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'the Good Old Days': The Holocaust as Seen by Its Perpetrators and Bystanders Chapter Summary & Analysis - 'None of the Jews that were killed is any great loss'—Secret verdict of the SS and Police Supreme Court in Munich Summary

Ernst Klee
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'None of the Jews that were killed is any great loss'—Secret verdict of the SS and Police Supreme Court in Munich Summary and Analysis

Chapter 10 includes three sections and considers the peculiar situation of SS-Untersturmführer Max Täubner. In section one, "Verdict against SS- Untersturmführer Max Täubner, 24 May 1943", Täubner is presented as a self-confessed "fanatical enemy of the Jews" (p. 196), but one who was not directly appointed as an executioner. Instead, after a typical Nazi career he entered military service and ended up stationed in occupied areas where he pursued impromptu murders of Jews. He also sought out occasions to join officially-sanctioned murders and participated in them with apparent gusto. During this period he personally photographed atrocities and also allowed men...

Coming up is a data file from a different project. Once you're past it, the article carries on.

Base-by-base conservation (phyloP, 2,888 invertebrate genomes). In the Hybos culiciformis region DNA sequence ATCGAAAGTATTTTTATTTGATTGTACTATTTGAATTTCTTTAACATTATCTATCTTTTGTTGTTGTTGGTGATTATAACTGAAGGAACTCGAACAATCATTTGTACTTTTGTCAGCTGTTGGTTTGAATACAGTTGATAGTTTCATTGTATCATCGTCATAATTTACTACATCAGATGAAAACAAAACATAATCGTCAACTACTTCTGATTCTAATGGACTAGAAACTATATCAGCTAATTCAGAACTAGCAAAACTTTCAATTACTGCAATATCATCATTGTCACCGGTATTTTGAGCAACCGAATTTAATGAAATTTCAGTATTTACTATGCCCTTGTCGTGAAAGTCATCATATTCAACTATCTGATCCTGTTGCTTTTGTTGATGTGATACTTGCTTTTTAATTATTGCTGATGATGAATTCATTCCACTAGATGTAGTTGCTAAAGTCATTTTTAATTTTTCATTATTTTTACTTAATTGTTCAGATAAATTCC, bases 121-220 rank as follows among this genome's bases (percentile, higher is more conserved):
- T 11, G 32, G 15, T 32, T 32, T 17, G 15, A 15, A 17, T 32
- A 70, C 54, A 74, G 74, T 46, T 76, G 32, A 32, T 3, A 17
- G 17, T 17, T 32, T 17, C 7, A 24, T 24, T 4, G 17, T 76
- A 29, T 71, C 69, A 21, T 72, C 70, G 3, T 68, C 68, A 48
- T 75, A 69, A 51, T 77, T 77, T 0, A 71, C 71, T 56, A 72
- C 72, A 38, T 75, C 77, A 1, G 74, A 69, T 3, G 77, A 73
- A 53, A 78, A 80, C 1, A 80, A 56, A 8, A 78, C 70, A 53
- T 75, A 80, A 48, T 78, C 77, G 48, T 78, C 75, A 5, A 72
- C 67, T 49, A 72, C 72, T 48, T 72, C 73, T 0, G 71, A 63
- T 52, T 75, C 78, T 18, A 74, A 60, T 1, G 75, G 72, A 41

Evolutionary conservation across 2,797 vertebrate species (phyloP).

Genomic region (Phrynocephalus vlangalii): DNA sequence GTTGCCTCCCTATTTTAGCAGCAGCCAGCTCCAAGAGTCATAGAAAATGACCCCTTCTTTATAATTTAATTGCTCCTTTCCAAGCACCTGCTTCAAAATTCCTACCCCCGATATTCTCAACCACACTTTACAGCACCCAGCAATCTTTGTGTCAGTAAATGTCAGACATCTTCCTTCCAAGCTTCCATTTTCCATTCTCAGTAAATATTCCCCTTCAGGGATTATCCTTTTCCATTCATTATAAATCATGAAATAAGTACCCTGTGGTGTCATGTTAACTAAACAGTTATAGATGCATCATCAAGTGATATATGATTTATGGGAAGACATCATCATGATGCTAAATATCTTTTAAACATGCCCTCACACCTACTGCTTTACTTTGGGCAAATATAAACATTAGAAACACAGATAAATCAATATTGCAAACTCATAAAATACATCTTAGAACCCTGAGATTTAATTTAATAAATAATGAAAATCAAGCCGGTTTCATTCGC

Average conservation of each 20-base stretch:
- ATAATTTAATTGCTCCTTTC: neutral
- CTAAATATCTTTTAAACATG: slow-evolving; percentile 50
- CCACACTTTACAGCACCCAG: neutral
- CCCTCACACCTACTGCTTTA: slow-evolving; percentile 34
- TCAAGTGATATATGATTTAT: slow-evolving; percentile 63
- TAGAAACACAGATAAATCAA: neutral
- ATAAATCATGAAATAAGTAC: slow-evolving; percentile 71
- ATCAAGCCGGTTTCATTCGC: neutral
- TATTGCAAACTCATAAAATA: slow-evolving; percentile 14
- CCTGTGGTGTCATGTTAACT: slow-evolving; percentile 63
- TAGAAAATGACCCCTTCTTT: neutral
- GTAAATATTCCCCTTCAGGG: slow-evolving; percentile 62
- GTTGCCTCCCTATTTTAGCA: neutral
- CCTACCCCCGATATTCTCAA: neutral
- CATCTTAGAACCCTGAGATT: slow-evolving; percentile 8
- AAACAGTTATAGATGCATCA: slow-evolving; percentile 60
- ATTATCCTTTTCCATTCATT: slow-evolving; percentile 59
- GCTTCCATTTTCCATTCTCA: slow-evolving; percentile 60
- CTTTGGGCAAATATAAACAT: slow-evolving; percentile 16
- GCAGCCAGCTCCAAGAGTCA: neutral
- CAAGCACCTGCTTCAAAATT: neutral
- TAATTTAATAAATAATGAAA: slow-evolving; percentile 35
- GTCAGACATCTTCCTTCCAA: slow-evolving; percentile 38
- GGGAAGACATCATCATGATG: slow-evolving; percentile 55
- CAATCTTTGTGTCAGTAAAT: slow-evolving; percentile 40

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This section contains 391 words
(approx. 2 pages at 300 words per page)
Purchase our 'the Good Old Days': The Holocaust as Seen by Its Perpetrators and Bystanders Study Guide
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'the Good Old Days': The Holocaust as Seen by Its Perpetrators and Bystanders from BookRags and Gale's For Students Series. ©2005-2006 Thomson Gale, a part of the Thomson Corporation. All rights reserved.
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